172.! Mr. Doe’s appeal also attached a letter from Dr. Judith Esman, a physician who is

board certified in Internal Medicine, Physical Medicine and Rehabilitation. She testified that

“[t]he presentation of non-animated demeanor, slower speech patterns, or stoicism, are not in and

of themselves indicative of alcohol and/or marijuana use, nor are they indicative of

incapacitation. They are subjective observations that would normally require significant

familiarity with a person’s normal presentation in order to detect.” Dr. Esman expressly

contrasted these “subjective” indicia of intoxication with “objectively identifiable” ones “such as

vomiting, slurred speech, or loss of balance.”

173.! Mr. Doe also appealed the severity of his sanction. He noted that the Policy

provides a range of punishments for sexual assault, from suspension to expulsion, and argued

that expulsion—the most severe sanction available—was inappropriate in a case such as his.

174.! Mr. Doe’s appeal was denied by Oberlin on November 21, 2016. Oberlin rejected

the testimony of J.B. on the ground that it “did not add new material that was not shared in other

ways” and it “did not challenge the factors that led to the determination” that Doe should have

known Roe was incapacitated. And it rejected the statement of H.H. on the ground that her

uncorrected statement had been included in the investigative report and she could have testified

as a witness at the hearing. Oberlin failed to explain why evidence of Roe’s dishonesty—which

both statements plainly showed—did not undercut the credibility of Roe’s claim that she was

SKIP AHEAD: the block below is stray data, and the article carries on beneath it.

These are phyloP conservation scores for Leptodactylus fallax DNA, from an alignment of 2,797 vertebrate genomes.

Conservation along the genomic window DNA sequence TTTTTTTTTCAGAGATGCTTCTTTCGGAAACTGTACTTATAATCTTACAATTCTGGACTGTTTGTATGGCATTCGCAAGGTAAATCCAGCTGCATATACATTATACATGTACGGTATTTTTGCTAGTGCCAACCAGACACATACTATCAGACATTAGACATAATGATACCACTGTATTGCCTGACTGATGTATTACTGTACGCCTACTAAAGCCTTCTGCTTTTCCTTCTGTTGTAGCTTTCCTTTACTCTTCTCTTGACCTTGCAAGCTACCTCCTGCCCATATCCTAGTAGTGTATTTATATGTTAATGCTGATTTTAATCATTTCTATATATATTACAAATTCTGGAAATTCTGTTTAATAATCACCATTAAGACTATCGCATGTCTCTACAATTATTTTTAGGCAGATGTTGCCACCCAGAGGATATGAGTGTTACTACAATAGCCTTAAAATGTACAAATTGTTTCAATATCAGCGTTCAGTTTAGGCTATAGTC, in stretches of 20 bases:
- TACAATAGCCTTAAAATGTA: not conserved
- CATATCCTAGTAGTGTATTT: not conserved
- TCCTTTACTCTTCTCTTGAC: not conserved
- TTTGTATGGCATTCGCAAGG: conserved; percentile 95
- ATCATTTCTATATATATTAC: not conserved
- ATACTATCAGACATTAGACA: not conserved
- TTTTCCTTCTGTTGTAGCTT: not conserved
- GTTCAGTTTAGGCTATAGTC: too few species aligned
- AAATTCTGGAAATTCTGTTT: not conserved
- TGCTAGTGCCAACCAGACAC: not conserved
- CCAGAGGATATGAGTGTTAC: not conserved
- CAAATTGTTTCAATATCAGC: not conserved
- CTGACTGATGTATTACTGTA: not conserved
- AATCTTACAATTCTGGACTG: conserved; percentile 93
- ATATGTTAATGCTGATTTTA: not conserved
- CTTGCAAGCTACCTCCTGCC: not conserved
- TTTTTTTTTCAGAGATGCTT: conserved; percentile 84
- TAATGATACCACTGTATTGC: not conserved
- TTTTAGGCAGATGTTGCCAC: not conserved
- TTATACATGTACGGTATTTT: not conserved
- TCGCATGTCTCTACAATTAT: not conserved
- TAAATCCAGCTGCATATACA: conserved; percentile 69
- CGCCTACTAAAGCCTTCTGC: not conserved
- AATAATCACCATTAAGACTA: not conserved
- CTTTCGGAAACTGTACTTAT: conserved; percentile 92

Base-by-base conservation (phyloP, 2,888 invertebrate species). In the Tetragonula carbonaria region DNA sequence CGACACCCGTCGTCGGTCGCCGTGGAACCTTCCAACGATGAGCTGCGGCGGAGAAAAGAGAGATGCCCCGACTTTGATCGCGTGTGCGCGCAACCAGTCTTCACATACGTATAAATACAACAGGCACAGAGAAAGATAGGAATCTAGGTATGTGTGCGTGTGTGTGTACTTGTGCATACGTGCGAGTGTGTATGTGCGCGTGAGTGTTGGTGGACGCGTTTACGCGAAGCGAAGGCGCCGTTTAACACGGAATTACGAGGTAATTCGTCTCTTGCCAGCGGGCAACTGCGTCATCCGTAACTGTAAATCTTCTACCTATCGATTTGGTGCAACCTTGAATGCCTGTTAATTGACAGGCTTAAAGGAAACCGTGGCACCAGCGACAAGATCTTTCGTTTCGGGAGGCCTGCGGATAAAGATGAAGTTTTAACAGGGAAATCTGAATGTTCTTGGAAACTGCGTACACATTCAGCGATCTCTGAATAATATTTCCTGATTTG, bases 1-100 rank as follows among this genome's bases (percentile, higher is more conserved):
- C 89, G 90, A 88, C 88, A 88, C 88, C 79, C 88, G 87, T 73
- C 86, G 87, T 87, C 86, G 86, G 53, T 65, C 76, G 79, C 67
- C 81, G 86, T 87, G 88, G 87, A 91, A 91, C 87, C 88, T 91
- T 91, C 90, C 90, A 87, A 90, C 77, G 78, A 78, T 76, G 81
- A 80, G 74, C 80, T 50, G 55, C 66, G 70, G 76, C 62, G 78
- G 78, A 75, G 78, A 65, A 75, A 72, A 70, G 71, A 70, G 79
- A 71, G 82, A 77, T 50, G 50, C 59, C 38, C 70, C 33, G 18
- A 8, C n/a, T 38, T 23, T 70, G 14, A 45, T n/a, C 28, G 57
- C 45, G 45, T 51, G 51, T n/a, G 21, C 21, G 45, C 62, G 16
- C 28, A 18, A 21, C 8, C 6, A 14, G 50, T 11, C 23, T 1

incapacitated that night.

175.! Oberlin rejected the testimony of Dr. Esman as a basis for granting the appeal

because she “was not there to examine anyone the night of the incident and has never met the

reporting party.” Oberlin failed to acknowledge the obvious relevance of Dr. Esman’s

45
Case: 1:17-cv-01335-SO Doc #: 21-2 Filed: 02/07/18 47 of 63. PageID #: 515

Case: 1:17-cv-01335-SO Doc #: 14 Filed: 01/26/18 46 of 57. PageID #: 405

testimony—that the only outward signs of intoxication testified to by Roe’s friends were signs

that only those intimately familiar with Roe would recognize.

176.! Oberlin also rejected, with almost no explanation, Mr. Doe’s argument that

expulsion was not appropriate in this particular case. Its only basis for upholding Mr. Doe’s

sanction was that the policy states that sexual assault “may” result in an expulsion and expulsion

“fits . . . with” how Oberlin has punished similar incidents. It failed to explain, in any way, why

the specifics of Mr. Doe’s violation merited expulsion instead of suspension.

CAUSES OF ACTION

COUNT I – BREACH OF CONTRACT

177.! Plaintiff incorporates by reference all of the preceding paragraphs of this

Complaint as though fully set forth herein.

178.! At all times relevant hereto, a contractual relationship existed between Oberlin

College and John Doe.

179.! Oberlin College’s Policy, and its public explanations of the meaning of that

Policy in places like the OEDI website, were a part of that contract. Under that contract, Oberlin

was required to act in accordance with these publications in resolving complaints of misconduct,

in the investigation of those complaints, in the process of adjudicating those complaints, and in

resolving appeals.

180.! Oberlin College breached this contract with John Doe by failing to comply with

the Policy in at least the following ways:

A. Definition of Incapacitation

181.! Oberlin failed to apply the Policy’s definition of “incapacitation” in finding Mr.

Doe responsible for sexual assault. The Policy defines incapacitation as a state “where an

46
Case: 1:17-cv-01335-SO Doc #: 21-2 Filed: 02/07/18 48 of 63. PageID #: 516

Case: 1:17-cv-01335-SO Doc #: 14 Filed: 01/26/18 47 of 57. PageID #: 406

individual cannot make an informed and rational decision” or is “physically helpless.” Policy at

20. It exists when one’s level of intoxication affects “decision-making ability,” “awareness of

consequences,” “ability to make informed judgments” or the “capacity to appreciate the nature